One day, about the middle of July 1838, one of the carriages, then lately introduced to Paris cabstands, and known as Milords, was driving down the Rue de l’Universite, conveying a stout man of middle height in the uniform of a captain of the National Guard.
Among the Paris crowd, who are supposed to be so clever, there are some men who fancy themselves infinitely more attractive in uniform than in their ordinary clothes, and who attribute to women so depraved a taste that they believe they will be favorably impressed by the aspect of a busby and of military accoutrements.
The countenance of this Captain of the Second Company beamed with a self-satisfaction that added splendor to his ruddy and somewhat chubby face. The halo of glory that a fortune made in business gives to a retired tradesman sat on his brow, and stamped him as one of the elect of Paris — at least a retired deputy-mayor of his quarter of the town. And you may be sure that the ribbon of the Legion of Honor was not missing from his breast, gallantly padded a la Prussienne. Proudly seated in one corner of the milord, this splendid person let his gaze wander over the passers-by, who, in Paris, often thus meet an ingratiating smile meant for sweet eyes that are absent.
The vehicle stopped in the part of the street between the Rue de Bellechasse and the Rue de Bourgogne, at the door of a large, newly-build house, standing on part of the court-yard of an ancient mansion that had a garden. The old house remained in its original state, beyond the courtyard curtailed by half its extent.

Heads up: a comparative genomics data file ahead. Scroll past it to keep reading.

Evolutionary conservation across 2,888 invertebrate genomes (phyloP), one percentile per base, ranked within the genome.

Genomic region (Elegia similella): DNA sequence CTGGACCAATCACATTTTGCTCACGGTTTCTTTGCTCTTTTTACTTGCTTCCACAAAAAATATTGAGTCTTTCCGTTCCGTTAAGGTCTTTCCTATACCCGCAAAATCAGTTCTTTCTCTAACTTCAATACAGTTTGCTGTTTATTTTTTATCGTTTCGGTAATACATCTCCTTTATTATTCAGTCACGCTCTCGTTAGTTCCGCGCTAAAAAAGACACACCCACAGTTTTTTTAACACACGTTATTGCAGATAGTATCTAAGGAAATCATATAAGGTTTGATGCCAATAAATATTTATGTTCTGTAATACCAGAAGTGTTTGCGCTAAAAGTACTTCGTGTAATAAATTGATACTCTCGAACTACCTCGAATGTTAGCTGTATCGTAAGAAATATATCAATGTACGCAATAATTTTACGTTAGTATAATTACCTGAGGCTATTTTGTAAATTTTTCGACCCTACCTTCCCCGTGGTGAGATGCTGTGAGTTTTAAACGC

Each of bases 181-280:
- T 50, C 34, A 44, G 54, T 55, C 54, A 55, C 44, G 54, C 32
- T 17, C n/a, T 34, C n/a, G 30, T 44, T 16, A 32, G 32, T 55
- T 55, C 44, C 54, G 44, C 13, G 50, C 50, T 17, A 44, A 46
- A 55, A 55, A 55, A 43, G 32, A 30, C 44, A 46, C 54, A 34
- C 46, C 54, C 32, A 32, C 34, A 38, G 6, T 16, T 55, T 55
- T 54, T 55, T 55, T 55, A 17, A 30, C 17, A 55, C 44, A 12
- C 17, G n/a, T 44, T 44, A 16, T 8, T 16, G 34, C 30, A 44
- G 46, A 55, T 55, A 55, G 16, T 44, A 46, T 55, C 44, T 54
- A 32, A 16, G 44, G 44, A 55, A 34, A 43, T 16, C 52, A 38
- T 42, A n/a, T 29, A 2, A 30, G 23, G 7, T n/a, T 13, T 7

Only from the way in which the officer accepted the assistance of the coachman to help him out, it was plain that he was past fifty. There are certain movements so undisguisedly heavy that they are as tell-tale as a register of birth. The captain put on his lemon-colored right-hand glove, and, without any question to the gatekeeper, went up the outer steps to the ground of the new house with a look that proclaimed, “She is mine!”
The concierges of Paris have sharp eyes; they do not stop visitors who wear an order, have a blue uniform, and walk ponderously; in short, they know a rich man when they see him.
This ground floor was entirely occupied by Monsieur le Baron Hulot d’Ervy, Commissary General under the Republic, retired army contractor, and at the present time at the head of one of the most important departments of the War Office, Councillor of State, officer of the Legion of Honor, and so forth.